1. I like the beast. He looks cool, I especially like his mane. He is a lion mixed with wolf. Thank you for a wonderful and interesting insight. I enjoyed it.

  2. That would scare the hell out of me. He wouldn’t have to chase me down, I’d drop dead of a heart attack just seeing him!

  3. What a strange looking creature and story. Does not look like a squirrel would be one of his friends. If I saw it I would follow Riot Kitty’s example.

  4. I think the fact that there was a kind of menagerie in the vicinity explains a lot. It would be interesting to know where the remains of the shot animal(s) ended up – were they stuffed out? I saw that one was displayed at the court, so they surely did something to avoid it rotting away in the face of the king. Maybe afterwards it went on a traveling show? Cryptozoology is fascinating. I think that there are still some creatures or species unknown to us. Douce France, France on the countryside, is really empty, especially the Southern and Central parts …

  5. I lived with a gray wolf for 13 years and this creature bears scant resemblance to wolves, nor do they ever grow as large as cows. The behaviors are not wolflike, as noted, and wolf packs invariably cull weak and infirm animals from a herd; they do not attack humans. (In the few recorded instances of such attacks, I am positive it was because they were cornered and attacked by the humans.) I know that animals believed extinct do occasionally show up in remote areas, so I’m thinking it may have been a Mesonychid who adapted to changes in its environment. I suppose it’s good to know that we are tastier than livestock.

  6. The picture seems to be a precursor to a hyena. But for an animal to be the size of a cow, hunting alone, etc., even allowing for exageration, this is not a wolf-like description or behaviour. I think the 100 deaths were the work of a serial killer, which in more superstitious times would be attributed to animals or demons. So I’m going with mass-murdering human with some poor beast killed as a scapegoat. That or a werewolf.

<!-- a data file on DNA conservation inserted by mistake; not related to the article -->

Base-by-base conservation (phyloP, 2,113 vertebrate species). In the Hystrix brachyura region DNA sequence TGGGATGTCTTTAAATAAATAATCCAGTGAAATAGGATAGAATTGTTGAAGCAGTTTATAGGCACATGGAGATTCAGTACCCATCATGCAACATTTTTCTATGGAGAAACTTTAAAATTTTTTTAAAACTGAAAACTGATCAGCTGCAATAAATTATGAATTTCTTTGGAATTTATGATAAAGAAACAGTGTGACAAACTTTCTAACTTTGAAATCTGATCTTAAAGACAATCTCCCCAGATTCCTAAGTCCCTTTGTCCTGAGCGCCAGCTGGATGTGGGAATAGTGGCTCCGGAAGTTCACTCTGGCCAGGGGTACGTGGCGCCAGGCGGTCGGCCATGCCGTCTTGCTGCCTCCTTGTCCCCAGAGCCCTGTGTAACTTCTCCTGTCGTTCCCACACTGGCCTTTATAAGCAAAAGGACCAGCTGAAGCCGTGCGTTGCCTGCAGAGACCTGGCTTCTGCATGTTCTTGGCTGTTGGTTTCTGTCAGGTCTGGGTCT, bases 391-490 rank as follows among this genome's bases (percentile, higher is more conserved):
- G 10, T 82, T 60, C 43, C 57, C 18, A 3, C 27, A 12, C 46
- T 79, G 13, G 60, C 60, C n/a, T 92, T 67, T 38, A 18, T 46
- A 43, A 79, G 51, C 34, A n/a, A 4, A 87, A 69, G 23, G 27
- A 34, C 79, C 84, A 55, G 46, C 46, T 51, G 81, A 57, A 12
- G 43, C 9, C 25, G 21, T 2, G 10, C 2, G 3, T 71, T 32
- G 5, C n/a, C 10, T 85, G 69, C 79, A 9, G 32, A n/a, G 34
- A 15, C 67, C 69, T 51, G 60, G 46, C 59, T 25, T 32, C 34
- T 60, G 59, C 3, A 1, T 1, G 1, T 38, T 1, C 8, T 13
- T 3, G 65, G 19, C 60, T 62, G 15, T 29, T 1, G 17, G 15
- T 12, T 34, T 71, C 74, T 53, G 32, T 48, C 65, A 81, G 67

7. Crag,
    I completely like your train of thought. A mass murderer is an interesting theory but I like how you hedge it with “or a werewolf”. I couldn’t agree more or maybe killer bunnies.

  8. The head reminds me of a rodent, with the long, thin muzzle and flat top, unlike wolves whose muzzle kinda sticks out of the rest of the head. The teeth don’t look like rat teeth, though. But, the body is wolf like, although it’s hard to see in your picture. Here’s another where I googled the species. Apparently, they evolved into whales. I definitely don’t see the resemblance there. And why evolve into the sea when you’re king of the land? mosasaurs evolved from a small lizard who could only run to the sea to get away from the dinosaurs.

Leave a Reply

Fill in your details below or click an icon to log in: Logo

You are commenting using your account. Log Out /  Change )

Google+ photo

You are commenting using your Google+ account. Log Out /  Change )

Twitter picture

You are commenting using your Twitter account. Log Out /  Change )

Facebook photo

You are commenting using your Facebook account. Log Out /  Change )


Connecting to %s